February 21, 1997

Technique to ease spasticity shows promise in the long run

Technique to ease spasticity shows promise in the long run

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Dr. Noel Tulipan works with five-year-old patient Cody Noyes to put together a puzzle, a tade more difficult by spasticity.

A surgical technique that eases lower-limb spasticity in cerebral palsy patients is showing long-term success, Vanderbilt University Medical Center surgeons say.

The technique, called selective dorsal rhisotomy, involves cutting some groups of nerve fibers passing into the lower spinal cord. It allows cerebral palsy patients who could barely sit in a wheelchair or lie flat in a bed to regain some measure of mobility, said Dr. Noel B. Tulipan, associate professor of Neurosurgery.

"Some of these children can go from being confined to a wheelchair to walking."

Tulipan and Dr. Anthony W. Kilroy, associate professor of Neurology, work together to carry out the procedure here at VUMC. After nearly 40 dorsal rhisotomies, both say that it has been a great success, free of any severe complications and enabling many children to improve their conditions.

"Reducing the spasticity in the lower back also seems to improve function in the arms and hands, which is an added benefit," said Kilroy.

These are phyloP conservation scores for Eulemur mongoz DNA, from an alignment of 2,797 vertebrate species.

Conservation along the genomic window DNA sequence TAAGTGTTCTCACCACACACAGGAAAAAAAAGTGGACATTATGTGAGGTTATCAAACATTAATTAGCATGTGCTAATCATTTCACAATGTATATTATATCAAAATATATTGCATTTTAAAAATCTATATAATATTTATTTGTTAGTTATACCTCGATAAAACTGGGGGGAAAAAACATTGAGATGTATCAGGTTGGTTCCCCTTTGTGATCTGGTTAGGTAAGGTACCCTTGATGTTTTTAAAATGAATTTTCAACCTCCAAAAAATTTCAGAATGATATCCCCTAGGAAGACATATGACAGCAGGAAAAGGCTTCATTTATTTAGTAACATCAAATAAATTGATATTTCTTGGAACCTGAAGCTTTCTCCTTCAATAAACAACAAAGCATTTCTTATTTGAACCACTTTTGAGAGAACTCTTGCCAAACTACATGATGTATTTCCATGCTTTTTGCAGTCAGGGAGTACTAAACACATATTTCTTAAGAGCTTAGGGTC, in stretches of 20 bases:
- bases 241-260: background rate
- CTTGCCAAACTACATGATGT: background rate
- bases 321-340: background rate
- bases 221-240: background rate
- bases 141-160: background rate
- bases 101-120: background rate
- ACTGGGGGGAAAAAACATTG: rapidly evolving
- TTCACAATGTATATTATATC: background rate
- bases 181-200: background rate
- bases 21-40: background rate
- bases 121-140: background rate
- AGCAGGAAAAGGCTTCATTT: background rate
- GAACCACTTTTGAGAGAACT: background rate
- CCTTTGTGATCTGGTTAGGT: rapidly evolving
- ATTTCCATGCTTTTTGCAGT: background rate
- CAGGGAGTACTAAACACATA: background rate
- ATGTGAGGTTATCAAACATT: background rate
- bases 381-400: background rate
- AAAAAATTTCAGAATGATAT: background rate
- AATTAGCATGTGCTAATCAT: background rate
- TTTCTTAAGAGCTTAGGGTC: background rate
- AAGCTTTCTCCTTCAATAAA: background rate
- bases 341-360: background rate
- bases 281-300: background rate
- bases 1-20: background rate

"The attractiveness of the dorsal rhisotomy is that it allows a surgeon to test each nerve rootlet before he cuts it at the time of the operation. That way the ones that need sectioning get sectioned and the ones that don't, don't."

VUMC is the only facility in Middle Tennessee that performs the dorsal rhisotomy procedure.

The main cause of lower limb spasticity associated with cerebral palsy is the inability of a muscle to control its own actions, leading to involuntary and excessive muscle contractions, or spasticity.

An undamaged brain and spinal cord inhibit spasticity by allowing only some signals to reach the limbs. However, when the brain and spinal cord are damaged, such as in cerebral palsy, there may be an excessive stream of signals to lower-limb muscles, resulting in varying amounts of excessive muscle tension.

The key to easing this uncontrollable spasticity is to identify which nerves are overloading the lower-limb muscles.

"Determining which nerve roots are damaged requires going in and testing each of the roots of the legs on both sides," said Tulipan.

The procedure itself lasts for about three hours. The surgeons first implant eight small electrodes into the muscles of the legs. These serve to monitor the electrical impulses that are sent to the leg muscles, causing spasticity.

"We use a special recording device that is able to sense the impulses in the muscles so we know which nerve roots are defective," said Tulipan.

Each of the nerve roots in the lower back are then teased out into rootlets. Tulipan and Kilroy then test approximately 50 of these rootlets to see which ones are sending impulses and over-stimulating the muscle.

"If we get a spastic response when we stimulate the rootlet then we cut it. If we don't, we leave it alone," said Tulipan.

"The children are in the hospital for 3-4 days and then there is some physical therapy afterwards that helps them to restore some of their movement," said Tulipan.